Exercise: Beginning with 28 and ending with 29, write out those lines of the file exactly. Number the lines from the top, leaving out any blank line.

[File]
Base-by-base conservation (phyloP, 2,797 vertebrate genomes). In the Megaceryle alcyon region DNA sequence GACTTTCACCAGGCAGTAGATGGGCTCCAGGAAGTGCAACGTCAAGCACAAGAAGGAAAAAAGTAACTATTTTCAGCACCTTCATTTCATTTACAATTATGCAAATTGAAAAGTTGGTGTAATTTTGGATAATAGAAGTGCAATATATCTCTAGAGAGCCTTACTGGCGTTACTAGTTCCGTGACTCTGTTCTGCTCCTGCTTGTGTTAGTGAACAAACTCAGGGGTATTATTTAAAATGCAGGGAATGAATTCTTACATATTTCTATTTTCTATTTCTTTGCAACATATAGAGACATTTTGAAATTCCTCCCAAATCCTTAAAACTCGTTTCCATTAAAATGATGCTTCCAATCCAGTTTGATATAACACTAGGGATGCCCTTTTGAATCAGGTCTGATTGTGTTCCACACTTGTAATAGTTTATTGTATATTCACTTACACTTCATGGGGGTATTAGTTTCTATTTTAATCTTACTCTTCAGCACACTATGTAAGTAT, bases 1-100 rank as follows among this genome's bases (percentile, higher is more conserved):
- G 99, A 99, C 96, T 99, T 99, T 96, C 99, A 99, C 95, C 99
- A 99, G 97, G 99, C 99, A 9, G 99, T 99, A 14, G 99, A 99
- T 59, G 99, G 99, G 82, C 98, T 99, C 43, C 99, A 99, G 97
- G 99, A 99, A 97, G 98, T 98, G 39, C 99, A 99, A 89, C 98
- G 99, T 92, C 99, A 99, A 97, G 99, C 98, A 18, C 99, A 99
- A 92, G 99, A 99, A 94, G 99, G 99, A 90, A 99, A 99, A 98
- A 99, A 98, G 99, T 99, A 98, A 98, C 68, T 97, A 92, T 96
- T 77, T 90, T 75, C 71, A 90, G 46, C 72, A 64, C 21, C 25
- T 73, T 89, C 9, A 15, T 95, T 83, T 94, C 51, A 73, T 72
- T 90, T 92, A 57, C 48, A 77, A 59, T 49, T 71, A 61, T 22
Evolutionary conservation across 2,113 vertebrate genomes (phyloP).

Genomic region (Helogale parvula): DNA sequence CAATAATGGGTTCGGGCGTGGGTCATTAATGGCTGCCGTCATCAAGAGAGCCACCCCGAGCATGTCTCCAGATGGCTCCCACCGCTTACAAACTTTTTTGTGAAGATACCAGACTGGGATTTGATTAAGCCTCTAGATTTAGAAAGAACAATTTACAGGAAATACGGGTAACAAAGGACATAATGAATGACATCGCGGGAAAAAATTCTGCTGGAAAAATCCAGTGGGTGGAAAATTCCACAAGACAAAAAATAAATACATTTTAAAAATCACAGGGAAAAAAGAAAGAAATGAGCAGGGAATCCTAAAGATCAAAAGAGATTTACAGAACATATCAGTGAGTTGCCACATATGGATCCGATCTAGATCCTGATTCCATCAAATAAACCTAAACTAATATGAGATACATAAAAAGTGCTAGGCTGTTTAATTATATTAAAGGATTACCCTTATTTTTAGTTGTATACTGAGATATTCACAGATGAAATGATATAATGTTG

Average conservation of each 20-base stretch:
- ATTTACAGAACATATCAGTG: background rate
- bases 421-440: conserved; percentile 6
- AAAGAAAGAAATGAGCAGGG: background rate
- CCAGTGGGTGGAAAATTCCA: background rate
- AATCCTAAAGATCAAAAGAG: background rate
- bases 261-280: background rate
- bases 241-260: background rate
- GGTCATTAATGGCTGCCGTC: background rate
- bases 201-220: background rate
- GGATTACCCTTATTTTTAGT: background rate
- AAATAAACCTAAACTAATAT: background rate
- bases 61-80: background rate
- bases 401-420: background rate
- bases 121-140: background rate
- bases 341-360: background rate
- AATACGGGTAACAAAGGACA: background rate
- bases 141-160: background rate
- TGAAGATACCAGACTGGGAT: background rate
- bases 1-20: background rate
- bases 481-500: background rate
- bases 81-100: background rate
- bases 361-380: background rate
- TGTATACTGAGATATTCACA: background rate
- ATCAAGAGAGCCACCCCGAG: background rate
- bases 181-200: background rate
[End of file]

- bases 121-140: background rate
- bases 341-360: background rate